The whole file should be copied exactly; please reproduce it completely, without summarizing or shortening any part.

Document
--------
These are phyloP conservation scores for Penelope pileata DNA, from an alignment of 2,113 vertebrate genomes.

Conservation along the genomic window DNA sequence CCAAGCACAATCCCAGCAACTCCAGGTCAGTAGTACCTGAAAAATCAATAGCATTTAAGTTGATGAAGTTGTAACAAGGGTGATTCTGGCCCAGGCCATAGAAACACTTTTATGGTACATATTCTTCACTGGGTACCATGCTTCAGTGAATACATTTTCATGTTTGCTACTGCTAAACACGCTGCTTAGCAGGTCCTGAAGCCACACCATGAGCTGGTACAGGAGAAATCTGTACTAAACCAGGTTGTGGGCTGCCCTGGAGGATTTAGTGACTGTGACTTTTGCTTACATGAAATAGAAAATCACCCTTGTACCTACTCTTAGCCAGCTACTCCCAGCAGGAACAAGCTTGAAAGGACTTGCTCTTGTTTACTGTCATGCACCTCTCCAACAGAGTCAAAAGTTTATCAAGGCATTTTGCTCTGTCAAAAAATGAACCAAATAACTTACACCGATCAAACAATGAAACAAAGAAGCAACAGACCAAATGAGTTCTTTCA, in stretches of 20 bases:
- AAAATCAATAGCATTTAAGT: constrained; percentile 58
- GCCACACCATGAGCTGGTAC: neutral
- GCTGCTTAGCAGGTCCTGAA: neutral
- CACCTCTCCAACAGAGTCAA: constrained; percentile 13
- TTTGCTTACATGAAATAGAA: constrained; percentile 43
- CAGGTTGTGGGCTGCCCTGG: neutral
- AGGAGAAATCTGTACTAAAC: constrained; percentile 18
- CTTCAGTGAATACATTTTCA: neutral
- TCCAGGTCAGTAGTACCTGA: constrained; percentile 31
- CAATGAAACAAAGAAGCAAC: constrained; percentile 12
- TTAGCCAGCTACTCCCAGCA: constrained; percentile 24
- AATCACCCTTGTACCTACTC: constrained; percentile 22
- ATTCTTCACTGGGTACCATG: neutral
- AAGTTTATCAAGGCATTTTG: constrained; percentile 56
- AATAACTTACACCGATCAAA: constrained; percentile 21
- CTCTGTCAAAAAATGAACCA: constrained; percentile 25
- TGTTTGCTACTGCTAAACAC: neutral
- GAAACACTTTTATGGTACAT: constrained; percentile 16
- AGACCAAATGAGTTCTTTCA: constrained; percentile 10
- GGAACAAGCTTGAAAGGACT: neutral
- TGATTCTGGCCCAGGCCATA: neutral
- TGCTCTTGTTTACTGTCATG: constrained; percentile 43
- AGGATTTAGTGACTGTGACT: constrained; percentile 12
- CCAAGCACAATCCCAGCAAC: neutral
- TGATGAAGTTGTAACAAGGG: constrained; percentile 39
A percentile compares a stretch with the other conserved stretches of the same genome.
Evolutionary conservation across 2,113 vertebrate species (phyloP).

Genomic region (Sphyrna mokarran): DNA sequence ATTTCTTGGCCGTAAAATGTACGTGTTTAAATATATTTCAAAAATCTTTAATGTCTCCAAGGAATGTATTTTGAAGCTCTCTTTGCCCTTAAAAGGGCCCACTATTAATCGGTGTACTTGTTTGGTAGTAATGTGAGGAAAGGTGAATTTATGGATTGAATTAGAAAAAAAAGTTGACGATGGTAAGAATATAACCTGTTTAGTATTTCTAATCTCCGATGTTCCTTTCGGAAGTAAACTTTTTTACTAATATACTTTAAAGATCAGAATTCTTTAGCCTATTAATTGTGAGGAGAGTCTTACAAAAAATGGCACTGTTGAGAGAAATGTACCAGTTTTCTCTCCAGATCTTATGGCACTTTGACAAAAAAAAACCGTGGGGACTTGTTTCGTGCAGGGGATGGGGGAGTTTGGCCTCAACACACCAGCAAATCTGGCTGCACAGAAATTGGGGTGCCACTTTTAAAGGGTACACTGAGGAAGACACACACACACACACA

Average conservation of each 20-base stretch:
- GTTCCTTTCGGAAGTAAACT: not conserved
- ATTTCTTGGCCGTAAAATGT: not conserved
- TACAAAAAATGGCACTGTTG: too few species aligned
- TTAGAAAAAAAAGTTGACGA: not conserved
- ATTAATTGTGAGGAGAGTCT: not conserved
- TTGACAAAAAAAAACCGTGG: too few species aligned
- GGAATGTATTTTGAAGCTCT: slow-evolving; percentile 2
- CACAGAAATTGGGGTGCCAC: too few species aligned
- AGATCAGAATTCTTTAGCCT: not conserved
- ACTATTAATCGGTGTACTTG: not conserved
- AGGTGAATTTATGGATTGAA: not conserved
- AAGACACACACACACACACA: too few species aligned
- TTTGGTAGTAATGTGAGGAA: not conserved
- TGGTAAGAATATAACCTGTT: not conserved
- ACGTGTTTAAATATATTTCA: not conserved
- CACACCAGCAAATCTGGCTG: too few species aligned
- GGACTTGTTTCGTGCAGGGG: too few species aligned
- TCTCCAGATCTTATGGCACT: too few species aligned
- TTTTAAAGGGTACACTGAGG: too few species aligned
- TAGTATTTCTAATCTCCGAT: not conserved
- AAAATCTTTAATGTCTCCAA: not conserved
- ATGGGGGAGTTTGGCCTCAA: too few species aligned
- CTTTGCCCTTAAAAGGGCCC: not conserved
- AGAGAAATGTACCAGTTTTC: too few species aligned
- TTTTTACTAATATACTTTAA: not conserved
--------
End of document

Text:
These are phyloP conservation scores for Penelope pileata DNA, from an alignment of 2,113 vertebrate genomes.

Conservation along the genomic window DNA sequence CCAAGCACAATCCCAGCAACTCCAGGTCAGTAGTACCTGAAAAATCAATAGCATTTAAGTTGATGAAGTTGTAACAAGGGTGATTCTGGCCCAGGCCATAGAAACACTTTTATGGTACATATTCTTCACTGGGTACCATGCTTCAGTGAATACATTTTCATGTTTGCTACTGCTAAACACGCTGCTTAGCAGGTCCTGAAGCCACACCATGAGCTGGTACAGGAGAAATCTGTACTAAACCAGGTTGTGGGCTGCCCTGGAGGATTTAGTGACTGTGACTTTTGCTTACATGAAATAGAAAATCACCCTTGTACCTACTCTTAGCCAGCTACTCCCAGCAGGAACAAGCTTGAAAGGACTTGCTCTTGTTTACTGTCATGCACCTCTCCAACAGAGTCAAAAGTTTATCAAGGCATTTTGCTCTGTCAAAAAATGAACCAAATAACTTACACCGATCAAACAATGAAACAAAGAAGCAACAGACCAAATGAGTTCTTTCA, in stretches of 20 bases:
- AAAATCAATAGCATTTAAGT: constrained; percentile 58
- GCCACACCATGAGCTGGTAC: neutral
- GCTGCTTAGCAGGTCCTGAA: neutral
- CACCTCTCCAACAGAGTCAA: constrained; percentile 13
- TTTGCTTACATGAAATAGAA: constrained; percentile 43
- CAGGTTGTGGGCTGCCCTGG: neutral
- AGGAGAAATCTGTACTAAAC: constrained; percentile 18
- CTTCAGTGAATACATTTTCA: neutral
- TCCAGGTCAGTAGTACCTGA: constrained; percentile 31
- CAATGAAACAAAGAAGCAAC: constrained; percentile 12
- TTAGCCAGCTACTCCCAGCA: constrained; percentile 24
- AATCACCCTTGTACCTACTC: constrained; percentile 22
- ATTCTTCACTGGGTACCATG: neutral
- AAGTTTATCAAGGCATTTTG: constrained; percentile 56
- AATAACTTACACCGATCAAA: constrained; percentile 21
- CTCTGTCAAAAAATGAACCA: constrained; percentile 25
- TGTTTGCTACTGCTAAACAC: neutral
- GAAACACTTTTATGGTACAT: constrained; percentile 16
- AGACCAAATGAGTTCTTTCA: constrained; percentile 10
- GGAACAAGCTTGAAAGGACT: neutral
- TGATTCTGGCCCAGGCCATA: neutral
- TGCTCTTGTTTACTGTCATG: constrained; percentile 43
- AGGATTTAGTGACTGTGACT: constrained; percentile 12
- CCAAGCACAATCCCAGCAAC: neutral
- TGATGAAGTTGTAACAAGGG: constrained; percentile 39
A percentile compares a stretch with the other conserved stretches of the same genome.
Evolutionary conservation across 2,113 vertebrate species (phyloP).

Genomic region (Sphyrna mokarran): DNA sequence ATTTCTTGGCCGTAAAATGTACGTGTTTAAATATATTTCAAAAATCTTTAATGTCTCCAAGGAATGTATTTTGAAGCTCTCTTTGCCCTTAAAAGGGCCCACTATTAATCGGTGTACTTGTTTGGTAGTAATGTGAGGAAAGGTGAATTTATGGATTGAATTAGAAAAAAAAGTTGACGATGGTAAGAATATAACCTGTTTAGTATTTCTAATCTCCGATGTTCCTTTCGGAAGTAAACTTTTTTACTAATATACTTTAAAGATCAGAATTCTTTAGCCTATTAATTGTGAGGAGAGTCTTACAAAAAATGGCACTGTTGAGAGAAATGTACCAGTTTTCTCTCCAGATCTTATGGCACTTTGACAAAAAAAAACCGTGGGGACTTGTTTCGTGCAGGGGATGGGGGAGTTTGGCCTCAACACACCAGCAAATCTGGCTGCACAGAAATTGGGGTGCCACTTTTAAAGGGTACACTGAGGAAGACACACACACACACACA

Average conservation of each 20-base stretch:
- GTTCCTTTCGGAAGTAAACT: not conserved
- ATTTCTTGGCCGTAAAATGT: not conserved
- TACAAAAAATGGCACTGTTG: too few species aligned
- TTAGAAAAAAAAGTTGACGA: not conserved
- ATTAATTGTGAGGAGAGTCT: not conserved
- TTGACAAAAAAAAACCGTGG: too few species aligned
- GGAATGTATTTTGAAGCTCT: slow-evolving; percentile 2
- CACAGAAATTGGGGTGCCAC: too few species aligned
- AGATCAGAATTCTTTAGCCT: not conserved
- ACTATTAATCGGTGTACTTG: not conserved
- AGGTGAATTTATGGATTGAA: not conserved
- AAGACACACACACACACACA: too few species aligned
- TTTGGTAGTAATGTGAGGAA: not conserved
- TGGTAAGAATATAACCTGTT: not conserved
- ACGTGTTTAAATATATTTCA: not conserved
- CACACCAGCAAATCTGGCTG: too few species aligned
- GGACTTGTTTCGTGCAGGGG: too few species aligned
- TCTCCAGATCTTATGGCACT: too few species aligned
- TTTTAAAGGGTACACTGAGG: too few species aligned
- TAGTATTTCTAATCTCCGAT: not conserved
- AAAATCTTTAATGTCTCCAA: not conserved
- ATGGGGGAGTTTGGCCTCAA: too few species aligned
- CTTTGCCCTTAAAAGGGCCC: not conserved
- AGAGAAATGTACCAGTTTTC: too few species aligned
- TTTTTACTAATATACTTTAA: not conserved